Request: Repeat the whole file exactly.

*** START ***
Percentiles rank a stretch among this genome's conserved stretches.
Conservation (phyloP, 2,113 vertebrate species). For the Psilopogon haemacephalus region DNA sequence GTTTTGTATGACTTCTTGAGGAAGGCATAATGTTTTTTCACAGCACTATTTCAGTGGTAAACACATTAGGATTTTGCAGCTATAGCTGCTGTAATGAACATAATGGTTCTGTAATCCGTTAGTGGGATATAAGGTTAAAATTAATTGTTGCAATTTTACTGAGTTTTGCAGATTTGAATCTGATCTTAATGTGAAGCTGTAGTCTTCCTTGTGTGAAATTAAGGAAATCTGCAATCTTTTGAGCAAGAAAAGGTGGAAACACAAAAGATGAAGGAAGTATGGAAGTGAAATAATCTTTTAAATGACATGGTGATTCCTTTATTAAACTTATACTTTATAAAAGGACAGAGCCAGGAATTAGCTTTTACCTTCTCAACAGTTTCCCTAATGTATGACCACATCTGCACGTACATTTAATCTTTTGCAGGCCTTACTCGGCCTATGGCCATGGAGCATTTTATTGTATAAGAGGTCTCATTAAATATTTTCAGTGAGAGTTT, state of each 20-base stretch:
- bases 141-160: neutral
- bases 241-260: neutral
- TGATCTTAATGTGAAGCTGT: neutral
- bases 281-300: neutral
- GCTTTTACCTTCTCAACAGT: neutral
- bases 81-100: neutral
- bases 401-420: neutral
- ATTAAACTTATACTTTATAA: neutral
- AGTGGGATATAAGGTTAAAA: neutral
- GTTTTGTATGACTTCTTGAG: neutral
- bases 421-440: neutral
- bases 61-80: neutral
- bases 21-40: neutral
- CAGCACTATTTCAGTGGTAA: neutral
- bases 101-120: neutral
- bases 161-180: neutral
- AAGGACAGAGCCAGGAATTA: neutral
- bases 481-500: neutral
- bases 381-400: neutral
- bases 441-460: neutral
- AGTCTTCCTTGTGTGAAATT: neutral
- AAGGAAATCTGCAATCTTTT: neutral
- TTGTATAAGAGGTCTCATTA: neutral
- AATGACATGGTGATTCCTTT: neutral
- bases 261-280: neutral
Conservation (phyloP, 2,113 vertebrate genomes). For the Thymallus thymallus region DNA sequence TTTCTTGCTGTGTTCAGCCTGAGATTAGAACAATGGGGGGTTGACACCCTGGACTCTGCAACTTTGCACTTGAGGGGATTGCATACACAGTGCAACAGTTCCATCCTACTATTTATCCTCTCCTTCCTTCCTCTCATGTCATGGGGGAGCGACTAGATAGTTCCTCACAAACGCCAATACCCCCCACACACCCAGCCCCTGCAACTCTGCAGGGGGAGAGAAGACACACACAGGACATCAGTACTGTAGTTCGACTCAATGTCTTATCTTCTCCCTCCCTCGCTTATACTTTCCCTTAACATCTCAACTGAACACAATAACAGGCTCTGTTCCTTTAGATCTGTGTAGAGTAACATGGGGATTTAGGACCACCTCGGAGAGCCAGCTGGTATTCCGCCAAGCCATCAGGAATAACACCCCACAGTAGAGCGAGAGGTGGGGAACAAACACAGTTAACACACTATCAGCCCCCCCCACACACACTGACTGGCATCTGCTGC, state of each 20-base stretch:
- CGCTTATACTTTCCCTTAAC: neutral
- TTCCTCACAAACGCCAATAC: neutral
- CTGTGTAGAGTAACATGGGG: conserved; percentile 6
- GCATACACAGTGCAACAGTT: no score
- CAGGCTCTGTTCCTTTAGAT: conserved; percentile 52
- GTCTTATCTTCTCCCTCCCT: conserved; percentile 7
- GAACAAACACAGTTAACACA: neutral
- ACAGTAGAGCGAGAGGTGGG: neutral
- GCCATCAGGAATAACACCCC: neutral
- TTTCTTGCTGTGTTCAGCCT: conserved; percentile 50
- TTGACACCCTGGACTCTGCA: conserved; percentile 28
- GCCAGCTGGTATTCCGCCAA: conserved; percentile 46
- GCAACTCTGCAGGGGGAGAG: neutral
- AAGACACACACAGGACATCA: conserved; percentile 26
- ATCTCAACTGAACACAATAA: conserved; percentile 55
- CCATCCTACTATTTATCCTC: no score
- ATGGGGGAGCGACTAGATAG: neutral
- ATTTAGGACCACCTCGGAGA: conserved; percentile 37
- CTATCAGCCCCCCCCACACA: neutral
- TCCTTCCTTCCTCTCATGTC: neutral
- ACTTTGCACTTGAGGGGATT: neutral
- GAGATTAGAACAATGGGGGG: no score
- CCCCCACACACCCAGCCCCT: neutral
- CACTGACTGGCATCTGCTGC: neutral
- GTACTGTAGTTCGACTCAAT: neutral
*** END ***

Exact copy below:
Percentiles rank a stretch among this genome's conserved stretches.
Conservation (phyloP, 2,113 vertebrate species). For the Psilopogon haemacephalus region DNA sequence GTTTTGTATGACTTCTTGAGGAAGGCATAATGTTTTTTCACAGCACTATTTCAGTGGTAAACACATTAGGATTTTGCAGCTATAGCTGCTGTAATGAACATAATGGTTCTGTAATCCGTTAGTGGGATATAAGGTTAAAATTAATTGTTGCAATTTTACTGAGTTTTGCAGATTTGAATCTGATCTTAATGTGAAGCTGTAGTCTTCCTTGTGTGAAATTAAGGAAATCTGCAATCTTTTGAGCAAGAAAAGGTGGAAACACAAAAGATGAAGGAAGTATGGAAGTGAAATAATCTTTTAAATGACATGGTGATTCCTTTATTAAACTTATACTTTATAAAAGGACAGAGCCAGGAATTAGCTTTTACCTTCTCAACAGTTTCCCTAATGTATGACCACATCTGCACGTACATTTAATCTTTTGCAGGCCTTACTCGGCCTATGGCCATGGAGCATTTTATTGTATAAGAGGTCTCATTAAATATTTTCAGTGAGAGTTT, state of each 20-base stretch:
- bases 141-160: neutral
- bases 241-260: neutral
- TGATCTTAATGTGAAGCTGT: neutral
- bases 281-300: neutral
- GCTTTTACCTTCTCAACAGT: neutral
- bases 81-100: neutral
- bases 401-420: neutral
- ATTAAACTTATACTTTATAA: neutral
- AGTGGGATATAAGGTTAAAA: neutral
- GTTTTGTATGACTTCTTGAG: neutral
- bases 421-440: neutral
- bases 61-80: neutral
- bases 21-40: neutral
- CAGCACTATTTCAGTGGTAA: neutral
- bases 101-120: neutral
- bases 161-180: neutral
- AAGGACAGAGCCAGGAATTA: neutral
- bases 481-500: neutral
- bases 381-400: neutral
- bases 441-460: neutral
- AGTCTTCCTTGTGTGAAATT: neutral
- AAGGAAATCTGCAATCTTTT: neutral
- TTGTATAAGAGGTCTCATTA: neutral
- AATGACATGGTGATTCCTTT: neutral
- bases 261-280: neutral
Conservation (phyloP, 2,113 vertebrate genomes). For the Thymallus thymallus region DNA sequence TTTCTTGCTGTGTTCAGCCTGAGATTAGAACAATGGGGGGTTGACACCCTGGACTCTGCAACTTTGCACTTGAGGGGATTGCATACACAGTGCAACAGTTCCATCCTACTATTTATCCTCTCCTTCCTTCCTCTCATGTCATGGGGGAGCGACTAGATAGTTCCTCACAAACGCCAATACCCCCCACACACCCAGCCCCTGCAACTCTGCAGGGGGAGAGAAGACACACACAGGACATCAGTACTGTAGTTCGACTCAATGTCTTATCTTCTCCCTCCCTCGCTTATACTTTCCCTTAACATCTCAACTGAACACAATAACAGGCTCTGTTCCTTTAGATCTGTGTAGAGTAACATGGGGATTTAGGACCACCTCGGAGAGCCAGCTGGTATTCCGCCAAGCCATCAGGAATAACACCCCACAGTAGAGCGAGAGGTGGGGAACAAACACAGTTAACACACTATCAGCCCCCCCCACACACACTGACTGGCATCTGCTGC, state of each 20-base stretch:
- CGCTTATACTTTCCCTTAAC: neutral
- TTCCTCACAAACGCCAATAC: neutral
- CTGTGTAGAGTAACATGGGG: conserved; percentile 6
- GCATACACAGTGCAACAGTT: no score
- CAGGCTCTGTTCCTTTAGAT: conserved; percentile 52
- GTCTTATCTTCTCCCTCCCT: conserved; percentile 7
- GAACAAACACAGTTAACACA: neutral
- ACAGTAGAGCGAGAGGTGGG: neutral
- GCCATCAGGAATAACACCCC: neutral
- TTTCTTGCTGTGTTCAGCCT: conserved; percentile 50
- TTGACACCCTGGACTCTGCA: conserved; percentile 28
- GCCAGCTGGTATTCCGCCAA: conserved; percentile 46
- GCAACTCTGCAGGGGGAGAG: neutral
- AAGACACACACAGGACATCA: conserved; percentile 26
- ATCTCAACTGAACACAATAA: conserved; percentile 55
- CCATCCTACTATTTATCCTC: no score
- ATGGGGGAGCGACTAGATAG: neutral
- ATTTAGGACCACCTCGGAGA: conserved; percentile 37
- CTATCAGCCCCCCCCACACA: neutral
- TCCTTCCTTCCTCTCATGTC: neutral
- ACTTTGCACTTGAGGGGATT: neutral
- GAGATTAGAACAATGGGGGG: no score
- CCCCCACACACCCAGCCCCT: neutral
- CACTGACTGGCATCTGCTGC: neutral
- GTACTGTAGTTCGACTCAAT: neutral